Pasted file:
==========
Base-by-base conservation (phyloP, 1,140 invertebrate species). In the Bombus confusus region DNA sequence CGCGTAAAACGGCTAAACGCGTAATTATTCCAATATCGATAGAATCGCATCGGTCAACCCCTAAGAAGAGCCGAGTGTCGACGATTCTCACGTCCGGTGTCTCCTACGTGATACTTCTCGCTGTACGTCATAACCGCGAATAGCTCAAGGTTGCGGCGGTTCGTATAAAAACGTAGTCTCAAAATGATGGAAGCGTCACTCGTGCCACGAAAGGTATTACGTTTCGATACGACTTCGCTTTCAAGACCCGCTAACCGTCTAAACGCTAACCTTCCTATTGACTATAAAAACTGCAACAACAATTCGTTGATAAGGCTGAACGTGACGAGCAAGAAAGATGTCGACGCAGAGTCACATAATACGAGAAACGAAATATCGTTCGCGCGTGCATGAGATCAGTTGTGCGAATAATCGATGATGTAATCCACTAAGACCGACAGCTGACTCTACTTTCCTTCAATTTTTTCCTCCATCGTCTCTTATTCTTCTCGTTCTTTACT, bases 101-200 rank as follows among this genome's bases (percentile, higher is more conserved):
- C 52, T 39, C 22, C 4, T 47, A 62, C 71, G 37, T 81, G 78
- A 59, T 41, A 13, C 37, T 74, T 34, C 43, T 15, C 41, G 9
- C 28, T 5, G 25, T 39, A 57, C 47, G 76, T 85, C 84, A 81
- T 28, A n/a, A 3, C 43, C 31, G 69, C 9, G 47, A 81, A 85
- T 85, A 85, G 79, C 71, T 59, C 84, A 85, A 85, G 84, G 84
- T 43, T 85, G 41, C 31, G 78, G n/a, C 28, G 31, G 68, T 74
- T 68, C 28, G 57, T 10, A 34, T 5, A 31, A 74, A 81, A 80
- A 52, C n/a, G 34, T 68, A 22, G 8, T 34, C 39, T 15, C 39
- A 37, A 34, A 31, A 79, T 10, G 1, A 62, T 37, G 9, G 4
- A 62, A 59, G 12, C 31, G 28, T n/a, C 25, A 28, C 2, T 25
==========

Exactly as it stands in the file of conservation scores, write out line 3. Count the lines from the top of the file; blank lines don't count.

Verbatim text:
- A 59, T 41, A 13, C 37, T 74, T 34, C 43, T 15, C 41, G 9